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Thread: New guy here

  1. #1
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    New guy here

    Hey guys and gals, Iím new to this forum. Have been lurking around for a few days, setting up an account etc. I bought a supposed to be Ď45 Jeep from a pawn shop about 11 years ago. Was delivered to Shreveport where we met and exchanged money for Jeep. Guy cranked it and we drove to my trailer then to home. Drove off trailer and around property, testing all gears low high 4 wheel etc. parked in big shop. Parked in shop and pulled out yesterday. This Jeep has been converted to run on propane. So put bottle to hose, primed, new battery, fired it up, also has been converted to 12 volts. Nothing works other than ignition system and engine seams to have good compression. Planing on just getting everything working. Then deciding what to do next. Itís a CJ2A #208286 should be 1948 model? Flat finder and 2 piece wind shield and hood. Everything else pretty much stock. My question is should I go ahead and convert back to gasoline or leave it with the propane. I can buy propane for $1.45 per gallon, burns clean, and I have access to over 1000 gallons of it in my large tank, and can fill small tanks at my leisure. Just donít know how much power Iíll be losing and at what distance can go on 20# tank. Have 2 other jeeps bought for parts. Ď53 round hood and another Ď48 with locked up engine and good frame trans. Etc. planning on pulling engine and overhauling etc. its just a year older than me so she has potential, what yíall think?

  2. #2
    Super Moderator bmorgil's Avatar
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    Hossfly, That little engine will run on anything. That being said, propane would be considered an "Overkill" fuel. If you have no problem handling it and are satisfied with the distance you can get on a tank full, why change. As a fuel it is kind to the motor. It takes a bit more of it to make the same power so you will burn more, less fuel mileage.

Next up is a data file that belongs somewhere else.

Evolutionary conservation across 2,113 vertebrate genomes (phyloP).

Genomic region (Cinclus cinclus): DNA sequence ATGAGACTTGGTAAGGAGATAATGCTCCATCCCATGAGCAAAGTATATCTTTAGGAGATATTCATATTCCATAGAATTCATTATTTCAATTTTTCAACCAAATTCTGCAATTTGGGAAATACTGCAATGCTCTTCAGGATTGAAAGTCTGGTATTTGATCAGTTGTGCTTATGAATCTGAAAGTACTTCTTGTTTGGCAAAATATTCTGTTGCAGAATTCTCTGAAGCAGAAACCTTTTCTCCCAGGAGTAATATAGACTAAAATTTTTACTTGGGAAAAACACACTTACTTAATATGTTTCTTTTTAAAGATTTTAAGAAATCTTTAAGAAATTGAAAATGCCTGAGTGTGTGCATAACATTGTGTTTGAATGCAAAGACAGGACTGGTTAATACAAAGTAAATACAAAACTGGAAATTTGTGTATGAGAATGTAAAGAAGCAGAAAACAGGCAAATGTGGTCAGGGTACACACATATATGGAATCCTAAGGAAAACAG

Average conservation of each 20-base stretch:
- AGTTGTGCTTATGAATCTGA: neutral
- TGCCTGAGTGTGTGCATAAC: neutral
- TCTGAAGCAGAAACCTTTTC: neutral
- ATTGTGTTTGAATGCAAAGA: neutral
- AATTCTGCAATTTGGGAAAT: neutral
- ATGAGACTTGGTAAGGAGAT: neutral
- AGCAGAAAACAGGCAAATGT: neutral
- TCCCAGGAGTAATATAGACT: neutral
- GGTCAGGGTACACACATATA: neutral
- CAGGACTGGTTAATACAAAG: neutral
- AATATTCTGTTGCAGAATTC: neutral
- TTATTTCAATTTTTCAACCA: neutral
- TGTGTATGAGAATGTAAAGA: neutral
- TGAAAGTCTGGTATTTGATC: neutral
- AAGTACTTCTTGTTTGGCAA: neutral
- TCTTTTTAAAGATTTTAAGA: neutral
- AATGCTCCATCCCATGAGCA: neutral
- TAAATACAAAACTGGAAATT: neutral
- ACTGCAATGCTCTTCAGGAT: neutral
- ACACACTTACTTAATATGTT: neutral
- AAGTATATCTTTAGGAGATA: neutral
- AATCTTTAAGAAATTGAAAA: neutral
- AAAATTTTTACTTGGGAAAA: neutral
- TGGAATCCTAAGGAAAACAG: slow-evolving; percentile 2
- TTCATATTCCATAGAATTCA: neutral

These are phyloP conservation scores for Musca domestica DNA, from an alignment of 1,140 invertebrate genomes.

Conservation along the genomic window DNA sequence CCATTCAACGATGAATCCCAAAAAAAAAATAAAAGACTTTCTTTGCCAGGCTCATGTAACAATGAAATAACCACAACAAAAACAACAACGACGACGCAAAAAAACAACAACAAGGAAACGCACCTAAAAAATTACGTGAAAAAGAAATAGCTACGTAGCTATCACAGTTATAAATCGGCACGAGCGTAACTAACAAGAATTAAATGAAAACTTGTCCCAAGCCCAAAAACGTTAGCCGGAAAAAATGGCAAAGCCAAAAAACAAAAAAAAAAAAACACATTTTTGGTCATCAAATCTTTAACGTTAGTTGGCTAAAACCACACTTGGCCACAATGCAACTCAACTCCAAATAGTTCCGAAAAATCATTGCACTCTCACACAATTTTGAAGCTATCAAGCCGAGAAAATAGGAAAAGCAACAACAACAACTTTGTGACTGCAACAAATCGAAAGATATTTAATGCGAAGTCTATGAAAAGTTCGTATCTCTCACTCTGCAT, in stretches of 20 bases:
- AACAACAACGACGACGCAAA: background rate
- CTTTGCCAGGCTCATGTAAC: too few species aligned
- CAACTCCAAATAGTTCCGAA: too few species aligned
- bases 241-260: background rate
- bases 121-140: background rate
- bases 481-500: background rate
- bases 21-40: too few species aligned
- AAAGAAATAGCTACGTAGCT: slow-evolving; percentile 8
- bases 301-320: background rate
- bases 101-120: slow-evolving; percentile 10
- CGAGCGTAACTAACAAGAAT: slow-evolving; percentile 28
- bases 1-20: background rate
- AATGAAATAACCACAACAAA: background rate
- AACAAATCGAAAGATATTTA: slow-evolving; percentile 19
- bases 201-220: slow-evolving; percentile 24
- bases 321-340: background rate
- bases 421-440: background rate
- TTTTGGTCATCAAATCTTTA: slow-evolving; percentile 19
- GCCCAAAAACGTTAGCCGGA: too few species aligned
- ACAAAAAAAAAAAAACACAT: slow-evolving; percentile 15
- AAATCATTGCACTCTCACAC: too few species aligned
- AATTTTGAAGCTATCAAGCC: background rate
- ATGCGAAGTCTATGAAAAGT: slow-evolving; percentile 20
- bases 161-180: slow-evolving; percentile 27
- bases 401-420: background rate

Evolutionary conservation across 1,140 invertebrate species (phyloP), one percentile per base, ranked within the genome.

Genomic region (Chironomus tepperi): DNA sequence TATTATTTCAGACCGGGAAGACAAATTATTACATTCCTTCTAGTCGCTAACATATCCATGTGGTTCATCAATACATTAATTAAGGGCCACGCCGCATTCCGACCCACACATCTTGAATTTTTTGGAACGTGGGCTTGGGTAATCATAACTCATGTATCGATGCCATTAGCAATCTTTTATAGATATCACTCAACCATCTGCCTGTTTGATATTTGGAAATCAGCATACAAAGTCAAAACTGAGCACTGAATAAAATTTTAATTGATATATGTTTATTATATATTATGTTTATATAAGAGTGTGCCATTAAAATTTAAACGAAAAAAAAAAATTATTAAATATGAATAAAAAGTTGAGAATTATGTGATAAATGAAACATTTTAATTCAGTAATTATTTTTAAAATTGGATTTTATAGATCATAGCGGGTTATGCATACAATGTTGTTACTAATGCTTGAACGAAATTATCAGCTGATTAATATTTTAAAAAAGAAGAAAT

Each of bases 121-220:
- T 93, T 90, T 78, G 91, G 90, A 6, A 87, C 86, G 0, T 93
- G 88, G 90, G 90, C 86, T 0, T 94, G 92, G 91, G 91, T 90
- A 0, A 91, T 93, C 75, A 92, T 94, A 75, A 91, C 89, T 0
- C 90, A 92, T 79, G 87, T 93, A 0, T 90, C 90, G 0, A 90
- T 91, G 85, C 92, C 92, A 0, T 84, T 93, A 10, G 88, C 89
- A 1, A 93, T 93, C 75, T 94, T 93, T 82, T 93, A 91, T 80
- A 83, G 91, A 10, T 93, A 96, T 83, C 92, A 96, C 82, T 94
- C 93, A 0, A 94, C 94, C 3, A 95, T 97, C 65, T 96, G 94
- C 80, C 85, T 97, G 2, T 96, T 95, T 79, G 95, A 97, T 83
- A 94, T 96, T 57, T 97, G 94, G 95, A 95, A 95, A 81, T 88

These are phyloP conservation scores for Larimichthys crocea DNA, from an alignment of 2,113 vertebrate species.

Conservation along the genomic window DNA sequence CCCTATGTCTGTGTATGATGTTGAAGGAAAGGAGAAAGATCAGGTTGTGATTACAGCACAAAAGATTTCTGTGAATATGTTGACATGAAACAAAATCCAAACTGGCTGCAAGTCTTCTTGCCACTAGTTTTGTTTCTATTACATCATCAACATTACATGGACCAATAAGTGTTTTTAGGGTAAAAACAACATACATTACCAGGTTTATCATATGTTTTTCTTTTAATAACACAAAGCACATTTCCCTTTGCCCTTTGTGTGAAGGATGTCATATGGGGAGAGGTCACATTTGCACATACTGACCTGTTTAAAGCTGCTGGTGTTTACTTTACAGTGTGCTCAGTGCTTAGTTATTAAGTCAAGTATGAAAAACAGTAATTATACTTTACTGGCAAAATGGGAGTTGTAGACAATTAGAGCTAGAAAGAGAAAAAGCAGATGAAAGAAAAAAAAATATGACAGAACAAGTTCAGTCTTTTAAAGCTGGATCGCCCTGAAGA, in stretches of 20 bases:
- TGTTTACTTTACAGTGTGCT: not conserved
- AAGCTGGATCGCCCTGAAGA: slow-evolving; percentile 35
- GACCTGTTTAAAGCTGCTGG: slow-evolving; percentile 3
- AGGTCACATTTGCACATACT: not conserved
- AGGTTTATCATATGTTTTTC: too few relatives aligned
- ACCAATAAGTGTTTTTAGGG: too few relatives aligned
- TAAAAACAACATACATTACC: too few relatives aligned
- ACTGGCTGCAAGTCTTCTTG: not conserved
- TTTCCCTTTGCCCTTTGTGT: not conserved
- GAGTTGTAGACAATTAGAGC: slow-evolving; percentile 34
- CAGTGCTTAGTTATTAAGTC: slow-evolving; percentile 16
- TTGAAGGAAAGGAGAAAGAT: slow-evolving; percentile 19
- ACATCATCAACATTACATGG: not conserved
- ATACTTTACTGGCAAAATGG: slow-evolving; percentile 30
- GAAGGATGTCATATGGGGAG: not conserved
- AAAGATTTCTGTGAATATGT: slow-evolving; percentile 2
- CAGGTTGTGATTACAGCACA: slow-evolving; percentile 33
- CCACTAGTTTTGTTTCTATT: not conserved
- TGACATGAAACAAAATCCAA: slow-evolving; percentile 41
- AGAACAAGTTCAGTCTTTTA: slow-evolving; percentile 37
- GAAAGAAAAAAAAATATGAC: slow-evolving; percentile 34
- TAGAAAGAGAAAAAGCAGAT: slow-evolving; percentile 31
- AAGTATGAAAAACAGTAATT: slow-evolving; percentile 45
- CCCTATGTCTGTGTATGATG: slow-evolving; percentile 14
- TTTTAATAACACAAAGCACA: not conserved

The little L134 has very low compression much less than 7 to one. It needs very little octane, less than 80. The ideal compression ratio is in the 12.5- to 12.7- to-1 range for propane. If you wanted to get the best power with propane, you would boost the compression. You don't need to however. The propane isn't costing you any power, there is just more than stock available with a compression boost (which I would not do to a L134). Propane is high octane with a pump octane rating of 104. Propane typically works best with compression ratios of around 10.5 to 11 to 1. It is a "dry" fuel so it provides no valve lubrication. If the seats are not hardened it will wear them faster. It is a little easier on the rings however as there is no fuel wash. Very beneficial on cold starts and engine wear. Also, on extended storage, nothing beats natural or LP gas.
    Last edited by bmorgil; 04-15-2020 at 12:29 PM.

  3. #3
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    Bmorgil, yes I think I’ll leave it with propane for now.

    Changed the oil, filter cartridge, wiring, is a challenge with all types of inline fuses all over, no brakes at all. That’s next on list is to find master cyl. Think it’s below floor board, there is a removable plate, will investigate that.

    Engine cranks good, runs good, radiator no leaks so far. All gears seem to work. Fun project

    My goal is to get everything working then decide what’s next. Love working on these old jeeps.